The eruption of “yellow vest” protests in France late last year outside the grip of the unions has unmasked the reactionary role of the petty bourgeois organizations that have long claimed to embody the “left.”
At its December 8-9 congress, the Lutte ouvrière [LO, Workers Struggle] group came up with a statement on the French political situation that laid out its fear of and hostility toward the revolt of workers against the unions, that is to say, against the social layers from which LO members themselves are drawn.
LO’s statement, titled “Revolutionaries and the yellow vest movement” and published in their journal, Lutte de classes [Class Struggle], admits that the “yellow vest” protests have blown apart the authority of the union bureaucracies, under whom LO has developed its work over a period of decades.
LO wrote, “The striking aspect of these protests is their determination. Those who are fighting for the first time in their lives seem much more determined than all the union leaders combined. The traditions involving protests that the union organizations have taught the workers—like telling the police in advance the route of demonstrations, holding meetings where union leaders no one ever sees show up and say the right word—all these habits simply serve to channel anger behind the union apparatuses.”
Lutte ouvrière explains at length that the habits and organizations LO itself has worked to impose on the workers in fact only serve to strangle opposition: “Even when rank-and-file workers disagree with what the trade unions are proposing or not proposing, it is hard for them to act without them. And so, currently, it is the sections of the working class who are the farthest from the control of the unions that are the most combative.”
By noting that the unions act to “channel anger” behind “union leaders no one on the ground ever sees,” LO is involuntarily confirming the assessment of the International Committee of the Fourth International (ICFI). A break with the union bureaucracies defended by LO is the precondition of all real opposition, and the formation of rank-and-file organizations independent of the unions aiming to unify workers struggles in France and internationally. This also requires building the Parti de l’égalité socialiste to oppose the anti-Marxist charlatanry of parties like LO.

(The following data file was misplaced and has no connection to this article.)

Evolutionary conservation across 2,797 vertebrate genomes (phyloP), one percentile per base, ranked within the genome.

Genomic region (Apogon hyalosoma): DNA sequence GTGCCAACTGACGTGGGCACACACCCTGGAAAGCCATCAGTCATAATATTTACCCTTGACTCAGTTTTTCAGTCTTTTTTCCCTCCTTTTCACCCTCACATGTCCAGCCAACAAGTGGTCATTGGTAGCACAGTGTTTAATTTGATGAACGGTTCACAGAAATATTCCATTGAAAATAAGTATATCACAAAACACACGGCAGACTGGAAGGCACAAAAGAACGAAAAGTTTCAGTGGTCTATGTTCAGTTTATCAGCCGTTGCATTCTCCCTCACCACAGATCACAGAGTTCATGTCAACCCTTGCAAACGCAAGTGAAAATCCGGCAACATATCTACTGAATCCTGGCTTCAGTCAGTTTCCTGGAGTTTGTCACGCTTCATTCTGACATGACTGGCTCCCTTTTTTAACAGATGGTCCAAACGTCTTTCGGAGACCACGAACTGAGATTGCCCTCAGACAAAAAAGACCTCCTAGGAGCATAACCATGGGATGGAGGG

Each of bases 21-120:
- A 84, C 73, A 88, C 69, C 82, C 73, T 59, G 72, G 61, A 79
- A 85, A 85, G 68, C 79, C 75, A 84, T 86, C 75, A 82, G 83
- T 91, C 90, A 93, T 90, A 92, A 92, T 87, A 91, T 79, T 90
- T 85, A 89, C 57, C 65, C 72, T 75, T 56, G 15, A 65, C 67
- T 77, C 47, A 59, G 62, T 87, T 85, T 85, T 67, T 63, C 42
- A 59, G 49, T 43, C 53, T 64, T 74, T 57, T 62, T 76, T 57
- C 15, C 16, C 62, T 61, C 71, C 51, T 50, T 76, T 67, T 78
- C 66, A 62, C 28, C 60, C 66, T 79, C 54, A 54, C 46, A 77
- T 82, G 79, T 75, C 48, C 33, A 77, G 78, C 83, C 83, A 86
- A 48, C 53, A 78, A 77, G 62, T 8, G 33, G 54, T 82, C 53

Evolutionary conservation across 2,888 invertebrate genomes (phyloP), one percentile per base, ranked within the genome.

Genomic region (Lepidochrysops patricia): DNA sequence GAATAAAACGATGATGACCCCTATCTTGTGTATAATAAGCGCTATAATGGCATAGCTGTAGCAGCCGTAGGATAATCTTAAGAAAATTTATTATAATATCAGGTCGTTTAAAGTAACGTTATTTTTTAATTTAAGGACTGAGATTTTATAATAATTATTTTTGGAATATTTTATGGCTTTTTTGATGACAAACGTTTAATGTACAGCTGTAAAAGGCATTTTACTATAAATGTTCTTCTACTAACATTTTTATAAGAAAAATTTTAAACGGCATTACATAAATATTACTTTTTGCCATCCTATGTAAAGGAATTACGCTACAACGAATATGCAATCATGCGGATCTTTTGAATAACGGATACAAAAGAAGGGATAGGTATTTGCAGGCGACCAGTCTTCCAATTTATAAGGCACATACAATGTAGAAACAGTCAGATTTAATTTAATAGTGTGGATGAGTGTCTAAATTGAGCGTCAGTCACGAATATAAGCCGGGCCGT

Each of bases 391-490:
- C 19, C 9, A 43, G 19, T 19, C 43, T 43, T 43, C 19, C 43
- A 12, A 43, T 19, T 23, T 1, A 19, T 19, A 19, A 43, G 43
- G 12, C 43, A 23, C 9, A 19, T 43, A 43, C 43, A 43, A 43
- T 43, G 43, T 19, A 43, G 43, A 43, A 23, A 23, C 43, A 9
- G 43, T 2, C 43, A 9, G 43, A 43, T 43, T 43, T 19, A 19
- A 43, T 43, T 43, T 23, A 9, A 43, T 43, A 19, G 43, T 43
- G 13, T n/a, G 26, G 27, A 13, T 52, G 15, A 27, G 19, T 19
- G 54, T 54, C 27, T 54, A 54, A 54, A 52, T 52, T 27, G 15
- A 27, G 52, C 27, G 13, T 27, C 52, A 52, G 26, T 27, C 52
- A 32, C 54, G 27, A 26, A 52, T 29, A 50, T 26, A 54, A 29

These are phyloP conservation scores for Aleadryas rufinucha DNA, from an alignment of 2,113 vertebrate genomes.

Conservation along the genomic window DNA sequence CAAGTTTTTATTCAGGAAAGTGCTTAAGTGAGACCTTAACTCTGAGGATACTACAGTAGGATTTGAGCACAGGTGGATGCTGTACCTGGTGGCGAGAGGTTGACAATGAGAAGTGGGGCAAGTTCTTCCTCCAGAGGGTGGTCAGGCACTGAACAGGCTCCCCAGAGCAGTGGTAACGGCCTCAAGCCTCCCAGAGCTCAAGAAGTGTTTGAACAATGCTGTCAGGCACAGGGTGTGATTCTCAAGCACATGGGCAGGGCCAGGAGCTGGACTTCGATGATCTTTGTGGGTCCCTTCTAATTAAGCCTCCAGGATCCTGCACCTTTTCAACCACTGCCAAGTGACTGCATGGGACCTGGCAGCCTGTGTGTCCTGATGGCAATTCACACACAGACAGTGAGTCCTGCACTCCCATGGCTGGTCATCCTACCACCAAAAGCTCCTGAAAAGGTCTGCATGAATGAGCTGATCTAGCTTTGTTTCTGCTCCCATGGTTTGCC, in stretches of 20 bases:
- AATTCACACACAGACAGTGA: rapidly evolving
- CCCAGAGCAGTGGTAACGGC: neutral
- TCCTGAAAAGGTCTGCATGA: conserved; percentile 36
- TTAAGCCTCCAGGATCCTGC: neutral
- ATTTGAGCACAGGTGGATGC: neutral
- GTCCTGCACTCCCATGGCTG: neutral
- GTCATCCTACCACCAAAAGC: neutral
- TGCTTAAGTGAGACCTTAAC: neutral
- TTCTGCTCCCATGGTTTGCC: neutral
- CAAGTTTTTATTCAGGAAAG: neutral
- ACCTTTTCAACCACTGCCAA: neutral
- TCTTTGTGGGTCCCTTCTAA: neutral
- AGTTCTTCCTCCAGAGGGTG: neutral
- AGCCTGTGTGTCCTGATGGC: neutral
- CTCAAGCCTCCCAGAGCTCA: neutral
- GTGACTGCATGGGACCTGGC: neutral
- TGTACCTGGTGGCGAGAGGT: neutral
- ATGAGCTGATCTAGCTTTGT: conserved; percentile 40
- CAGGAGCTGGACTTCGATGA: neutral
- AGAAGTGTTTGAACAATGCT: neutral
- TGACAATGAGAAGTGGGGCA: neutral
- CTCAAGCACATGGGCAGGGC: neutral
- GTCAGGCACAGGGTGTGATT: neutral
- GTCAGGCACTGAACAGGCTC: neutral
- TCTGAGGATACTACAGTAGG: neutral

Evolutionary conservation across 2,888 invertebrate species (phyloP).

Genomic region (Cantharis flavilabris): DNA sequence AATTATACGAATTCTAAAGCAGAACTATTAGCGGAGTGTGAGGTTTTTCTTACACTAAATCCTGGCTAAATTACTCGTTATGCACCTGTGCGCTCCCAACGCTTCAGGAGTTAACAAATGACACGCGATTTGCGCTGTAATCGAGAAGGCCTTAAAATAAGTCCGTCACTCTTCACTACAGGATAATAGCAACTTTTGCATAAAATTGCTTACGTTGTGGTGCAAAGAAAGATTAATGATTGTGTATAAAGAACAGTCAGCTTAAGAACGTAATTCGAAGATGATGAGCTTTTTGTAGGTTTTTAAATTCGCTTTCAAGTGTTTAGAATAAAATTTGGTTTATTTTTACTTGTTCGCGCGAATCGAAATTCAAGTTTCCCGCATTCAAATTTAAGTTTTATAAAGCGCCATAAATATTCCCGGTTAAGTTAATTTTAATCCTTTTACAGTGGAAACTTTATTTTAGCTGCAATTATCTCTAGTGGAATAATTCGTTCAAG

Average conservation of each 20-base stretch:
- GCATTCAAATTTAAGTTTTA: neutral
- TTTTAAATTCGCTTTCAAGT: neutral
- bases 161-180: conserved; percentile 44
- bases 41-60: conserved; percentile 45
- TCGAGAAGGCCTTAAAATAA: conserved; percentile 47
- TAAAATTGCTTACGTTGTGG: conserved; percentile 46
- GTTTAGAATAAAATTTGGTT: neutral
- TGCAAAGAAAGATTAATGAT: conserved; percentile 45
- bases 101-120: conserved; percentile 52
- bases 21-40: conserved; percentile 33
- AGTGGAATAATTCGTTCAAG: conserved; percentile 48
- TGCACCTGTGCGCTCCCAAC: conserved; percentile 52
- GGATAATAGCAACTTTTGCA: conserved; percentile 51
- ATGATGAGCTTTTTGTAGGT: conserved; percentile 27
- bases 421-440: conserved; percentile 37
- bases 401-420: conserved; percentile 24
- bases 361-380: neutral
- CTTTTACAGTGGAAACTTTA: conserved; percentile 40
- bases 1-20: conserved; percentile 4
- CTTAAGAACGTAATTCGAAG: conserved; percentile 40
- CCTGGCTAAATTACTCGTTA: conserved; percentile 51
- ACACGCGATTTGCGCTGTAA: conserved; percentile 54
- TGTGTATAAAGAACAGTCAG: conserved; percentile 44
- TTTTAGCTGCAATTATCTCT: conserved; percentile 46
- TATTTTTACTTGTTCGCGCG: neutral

LO’s cynical line reflects diametrically opposed class interests. While the state and big business buy off the union bureaucracies with multi-million-euro subsidies to strangle the workers, the union bureaucrats making up LO drone on that they are the vanguard of the struggle. After first admitting the unions suppress workers, these bureaucratic Tartuffes pretend a few lines later they are intervening in the unions to advance a Marxist line.
The unions’ role in demobilizing the workers, LO writes, “does not contradict the fact that our factory comrades, activists or leaders, fight against the timid policies of the union confederations, discussing and taking initiatives as militants of the class struggle. … Workers have extraordinary resources, when they get started, they learn quickly. If the organized labor movement could be inspired by all this, it would already be a start!”
This is a pathetic lie: It is the “yellow vests” whose demands for social equality are popular among workers, while LO defends conservative bureaucracies working with President Emmanuel Macron. The unions are empty shells, financed and controlled by the financial aristocracy to carry out “social dialogue” and impose austerity. They are financed by big business to strangle the workers, a reality that is confirmed periodically in the press. (See: “How the French state and big business finance the unions”)